I wince in pain again.
My legs hurt so much. I wish I could just take them off for a while.
But my face is smiling. I’m keeping my New Year’s resolution. The pain is proof I’m back to exercising daily.
Exercise and I have never gotten along well. I’m the kind of girl who loves nothing better than curling up on the sofa with a good book. Exercise is my idea of hell.
But I can’t deny that I feel a lot better when I move my body every day. I have more energy. My clothes fit better. I feel happier.
Going on my daily walks in the park was one of the things that helped me the most in overcoming my depression. Moving my body told my brain to release more serotonin, the happy chemicals that improve your mood and help you see the world in all its beautiful, vibrant colours.
Since then, I’ve been going for a walk every day. If, for some reason I couldn’t, I’d do some power walking at home. It’s a daily ritual I’ve come to enjoy because I know it makes me happier and more productive.
But towards the end of last year, I slipped up. Adam was dealing with some personal issues that seriously affected his health. I did everything I could to help but that meant that I fell behind with work. My stress was sky high.
That’s when I needed exercise the most. Instead, in my efforts to catch up and juggle everything, I left it fall by the wayside. It wasn’t long before I started seeing everything gray. My stress levels jumped even higher. And I feel sick three times in a row.
I knew I had to get back on track ASAP. But simply telling myself to exercise wasn’t working. I knew I had to but I couldn’t find the time.
That was my mistake. Telling myself, “I CAN’T find the time”. Instead of telling myself, “I DON’T skip exercise.”
I Can’t VS I Don’t
Imagine you’re trying to get into a daily exercise routine. Your body hurts. You have work to do. And you really fancy a doughnut right now.
You’re tempted to lapse. (Don’t feel bad, we’re all been there).
Will you tell yourself:
“I CANT’ today, I’m too busy/hungry/whatever”
“I DON’T skip my daily walk ever.”
If you’ve chosen option A, you’ll lapse today. And likely tomorrow and the day after. Look, I get it. If you really went too far during your last workout, it’s a good idea to rest and recuperate. But even so, tell yourself, “I DON’T exercise today because my body needs rest” instead than, “I can’t”.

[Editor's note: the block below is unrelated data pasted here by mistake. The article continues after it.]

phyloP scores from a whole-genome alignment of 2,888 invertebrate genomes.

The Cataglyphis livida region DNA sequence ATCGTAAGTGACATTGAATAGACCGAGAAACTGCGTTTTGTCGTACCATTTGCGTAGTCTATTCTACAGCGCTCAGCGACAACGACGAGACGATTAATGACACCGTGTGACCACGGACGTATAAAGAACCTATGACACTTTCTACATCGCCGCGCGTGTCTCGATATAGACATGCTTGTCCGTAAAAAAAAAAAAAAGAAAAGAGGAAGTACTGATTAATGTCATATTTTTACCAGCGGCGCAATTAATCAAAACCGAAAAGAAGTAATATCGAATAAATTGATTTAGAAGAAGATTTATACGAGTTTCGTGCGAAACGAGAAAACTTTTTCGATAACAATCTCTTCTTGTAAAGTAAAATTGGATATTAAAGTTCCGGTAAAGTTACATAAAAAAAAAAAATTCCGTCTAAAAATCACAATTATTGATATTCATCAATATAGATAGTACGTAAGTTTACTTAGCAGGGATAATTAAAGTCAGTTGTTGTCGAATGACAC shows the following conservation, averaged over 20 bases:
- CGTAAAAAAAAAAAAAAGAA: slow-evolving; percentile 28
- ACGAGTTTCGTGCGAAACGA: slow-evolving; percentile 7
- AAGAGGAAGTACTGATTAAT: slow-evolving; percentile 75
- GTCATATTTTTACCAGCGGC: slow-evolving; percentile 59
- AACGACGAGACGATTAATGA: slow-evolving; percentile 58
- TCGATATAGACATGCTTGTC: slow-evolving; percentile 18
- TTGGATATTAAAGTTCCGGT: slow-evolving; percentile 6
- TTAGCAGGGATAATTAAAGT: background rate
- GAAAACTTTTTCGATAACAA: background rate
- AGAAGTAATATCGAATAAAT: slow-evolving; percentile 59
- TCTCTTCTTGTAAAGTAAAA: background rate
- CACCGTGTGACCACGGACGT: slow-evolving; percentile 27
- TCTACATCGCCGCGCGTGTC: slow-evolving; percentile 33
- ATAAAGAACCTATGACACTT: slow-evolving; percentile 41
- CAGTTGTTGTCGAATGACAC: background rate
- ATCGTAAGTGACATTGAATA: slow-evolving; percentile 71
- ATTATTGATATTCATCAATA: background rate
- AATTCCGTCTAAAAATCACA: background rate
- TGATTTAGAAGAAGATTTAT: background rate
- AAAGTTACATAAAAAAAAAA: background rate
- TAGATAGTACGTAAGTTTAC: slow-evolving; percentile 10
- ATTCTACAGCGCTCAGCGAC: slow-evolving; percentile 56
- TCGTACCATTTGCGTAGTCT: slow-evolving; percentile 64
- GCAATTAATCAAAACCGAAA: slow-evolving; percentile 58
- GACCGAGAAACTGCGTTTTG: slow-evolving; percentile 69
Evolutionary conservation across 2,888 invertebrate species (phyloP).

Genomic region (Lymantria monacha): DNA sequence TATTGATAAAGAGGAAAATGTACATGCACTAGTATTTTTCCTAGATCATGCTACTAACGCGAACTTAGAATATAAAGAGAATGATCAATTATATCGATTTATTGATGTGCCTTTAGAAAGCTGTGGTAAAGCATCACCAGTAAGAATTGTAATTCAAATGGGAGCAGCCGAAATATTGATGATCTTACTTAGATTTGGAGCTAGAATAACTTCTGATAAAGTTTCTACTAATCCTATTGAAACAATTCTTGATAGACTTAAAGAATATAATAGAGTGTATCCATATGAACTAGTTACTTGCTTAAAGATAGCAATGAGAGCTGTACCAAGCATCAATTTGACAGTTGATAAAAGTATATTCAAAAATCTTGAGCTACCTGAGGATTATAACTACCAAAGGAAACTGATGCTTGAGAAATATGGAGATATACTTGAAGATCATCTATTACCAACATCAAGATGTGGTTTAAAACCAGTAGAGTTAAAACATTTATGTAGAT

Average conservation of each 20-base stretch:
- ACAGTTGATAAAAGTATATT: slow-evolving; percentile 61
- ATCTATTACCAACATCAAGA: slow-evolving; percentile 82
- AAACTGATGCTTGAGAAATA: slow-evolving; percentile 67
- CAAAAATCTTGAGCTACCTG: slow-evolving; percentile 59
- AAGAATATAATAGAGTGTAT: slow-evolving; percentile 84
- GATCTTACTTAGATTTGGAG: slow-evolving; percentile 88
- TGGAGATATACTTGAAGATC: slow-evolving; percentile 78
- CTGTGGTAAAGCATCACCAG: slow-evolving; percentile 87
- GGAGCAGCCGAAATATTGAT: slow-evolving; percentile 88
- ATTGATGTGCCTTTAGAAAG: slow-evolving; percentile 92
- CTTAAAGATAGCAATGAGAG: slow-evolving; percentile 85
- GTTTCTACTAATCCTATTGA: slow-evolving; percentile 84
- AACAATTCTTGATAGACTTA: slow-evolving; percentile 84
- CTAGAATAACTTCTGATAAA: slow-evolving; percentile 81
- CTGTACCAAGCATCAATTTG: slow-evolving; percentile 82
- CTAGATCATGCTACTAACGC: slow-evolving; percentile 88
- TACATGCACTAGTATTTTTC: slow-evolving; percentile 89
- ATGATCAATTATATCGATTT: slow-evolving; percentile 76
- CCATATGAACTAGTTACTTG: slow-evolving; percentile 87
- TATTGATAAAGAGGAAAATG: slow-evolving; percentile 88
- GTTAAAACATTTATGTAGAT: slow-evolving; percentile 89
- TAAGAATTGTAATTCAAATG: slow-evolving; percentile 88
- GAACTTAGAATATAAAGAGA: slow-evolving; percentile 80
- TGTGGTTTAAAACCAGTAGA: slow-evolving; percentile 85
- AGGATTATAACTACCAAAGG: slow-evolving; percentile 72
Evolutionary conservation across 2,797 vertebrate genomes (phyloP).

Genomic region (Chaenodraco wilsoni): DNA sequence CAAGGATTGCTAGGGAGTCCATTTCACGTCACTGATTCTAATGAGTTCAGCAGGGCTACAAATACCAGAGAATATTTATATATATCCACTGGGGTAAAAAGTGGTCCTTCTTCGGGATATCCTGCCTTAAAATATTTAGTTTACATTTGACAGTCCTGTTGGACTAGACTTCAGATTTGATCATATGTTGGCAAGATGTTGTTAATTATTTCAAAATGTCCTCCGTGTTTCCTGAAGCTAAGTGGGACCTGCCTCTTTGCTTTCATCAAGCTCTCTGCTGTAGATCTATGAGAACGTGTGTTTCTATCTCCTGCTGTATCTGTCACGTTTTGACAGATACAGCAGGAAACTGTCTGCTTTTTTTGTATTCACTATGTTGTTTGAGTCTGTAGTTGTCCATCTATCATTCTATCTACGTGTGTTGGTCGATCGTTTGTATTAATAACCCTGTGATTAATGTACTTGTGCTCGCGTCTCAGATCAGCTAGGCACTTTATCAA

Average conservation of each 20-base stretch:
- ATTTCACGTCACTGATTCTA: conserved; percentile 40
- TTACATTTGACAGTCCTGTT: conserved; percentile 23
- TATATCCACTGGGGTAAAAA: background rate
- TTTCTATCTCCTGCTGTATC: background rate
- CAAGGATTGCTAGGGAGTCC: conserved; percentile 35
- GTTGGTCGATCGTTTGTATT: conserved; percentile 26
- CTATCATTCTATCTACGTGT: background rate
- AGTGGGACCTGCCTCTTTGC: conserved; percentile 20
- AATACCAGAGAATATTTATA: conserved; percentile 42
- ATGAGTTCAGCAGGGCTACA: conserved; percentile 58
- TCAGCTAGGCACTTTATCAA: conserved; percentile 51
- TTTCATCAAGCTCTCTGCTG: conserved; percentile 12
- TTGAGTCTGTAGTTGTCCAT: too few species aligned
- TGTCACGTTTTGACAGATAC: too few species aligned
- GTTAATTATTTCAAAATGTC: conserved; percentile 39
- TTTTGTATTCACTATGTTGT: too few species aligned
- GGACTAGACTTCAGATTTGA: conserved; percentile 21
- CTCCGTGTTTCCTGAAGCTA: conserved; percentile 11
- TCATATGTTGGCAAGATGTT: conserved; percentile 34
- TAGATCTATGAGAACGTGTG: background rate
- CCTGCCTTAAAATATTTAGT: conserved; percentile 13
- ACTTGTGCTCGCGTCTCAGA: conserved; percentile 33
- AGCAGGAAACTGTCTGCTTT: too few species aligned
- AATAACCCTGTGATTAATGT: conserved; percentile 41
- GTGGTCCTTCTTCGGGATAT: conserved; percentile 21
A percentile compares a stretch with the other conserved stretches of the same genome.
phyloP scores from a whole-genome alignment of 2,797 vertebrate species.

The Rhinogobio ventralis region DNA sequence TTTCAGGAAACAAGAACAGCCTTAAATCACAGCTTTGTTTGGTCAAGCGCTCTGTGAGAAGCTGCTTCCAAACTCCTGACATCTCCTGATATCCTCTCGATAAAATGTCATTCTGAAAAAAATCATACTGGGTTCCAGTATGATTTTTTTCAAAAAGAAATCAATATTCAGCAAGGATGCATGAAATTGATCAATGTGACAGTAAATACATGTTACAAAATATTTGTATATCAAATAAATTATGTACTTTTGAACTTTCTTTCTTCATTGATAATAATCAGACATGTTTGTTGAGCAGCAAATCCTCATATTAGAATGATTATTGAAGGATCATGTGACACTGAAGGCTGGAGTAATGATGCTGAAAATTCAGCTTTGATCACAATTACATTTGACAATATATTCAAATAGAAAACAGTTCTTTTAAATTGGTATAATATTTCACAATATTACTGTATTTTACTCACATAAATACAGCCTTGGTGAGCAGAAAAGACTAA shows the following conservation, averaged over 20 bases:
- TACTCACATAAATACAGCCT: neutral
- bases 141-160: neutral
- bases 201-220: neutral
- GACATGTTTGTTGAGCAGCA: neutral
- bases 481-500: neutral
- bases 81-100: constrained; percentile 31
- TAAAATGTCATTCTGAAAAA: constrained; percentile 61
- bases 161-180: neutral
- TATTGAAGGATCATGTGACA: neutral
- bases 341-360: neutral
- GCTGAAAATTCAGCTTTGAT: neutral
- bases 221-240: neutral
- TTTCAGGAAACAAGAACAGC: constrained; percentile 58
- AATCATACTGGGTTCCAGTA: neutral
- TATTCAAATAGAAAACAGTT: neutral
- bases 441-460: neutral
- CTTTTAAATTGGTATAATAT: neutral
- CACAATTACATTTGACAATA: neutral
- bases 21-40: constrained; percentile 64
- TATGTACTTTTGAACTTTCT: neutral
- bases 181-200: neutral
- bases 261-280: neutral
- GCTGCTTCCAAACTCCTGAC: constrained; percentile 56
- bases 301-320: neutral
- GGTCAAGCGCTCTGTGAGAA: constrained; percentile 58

The words you use create your reality.
CAN’T is disempowering. I CAN’T isn’t a choice - it’s a restriction. It says, “I’d love to but there’s some external force that stands in my way. I’m powerless.”
DON’T is empowering. I DON’T is a choice. It says, “I could go down a bad route but I choose not to.” It makes you feel powerful.
This isn’t a trick I’ve just come up with. A study published in the Journal of Consumer Research found that people who used I DON’T were 8x more likely to stick to their goals – whether that was going to the gym regularly, eat healthier or stop watching mindless reality TV – than people who said I CAN’T.
You’ve probably experienced this yourself. Think back about the last time someone offered you chocolate cake while you were on a diet.
When you said, “I CAN’T eat that,” you felt mad. It was like the entire world could enjoy the delicious treat while someone (who?) was forbidding you to. That made you want that cake even more, didn’t it? (Don’t lie, I’ve been there too).
But if you say, “I DON’T eat chocolate cake,” everything changes. Now you can have the entire cake if you wish. You’re simply choosing not to because you prefer to nourish your body with healthy foods. YOUR choice.
You alone have the power to decide what to do and don’t do. Use it.
[clickToTweet tweet=”if you’re trying to break a bad habit, don’t say, ‘I can’t’. Say, ‘I DON’T'” quote=”if you’re trying to break a bad habit, don’t say, ‘I can’t’. Say, ‘I DON’T'”]
Over to you, now. How do you break bad habits? Share your experience in the comments below.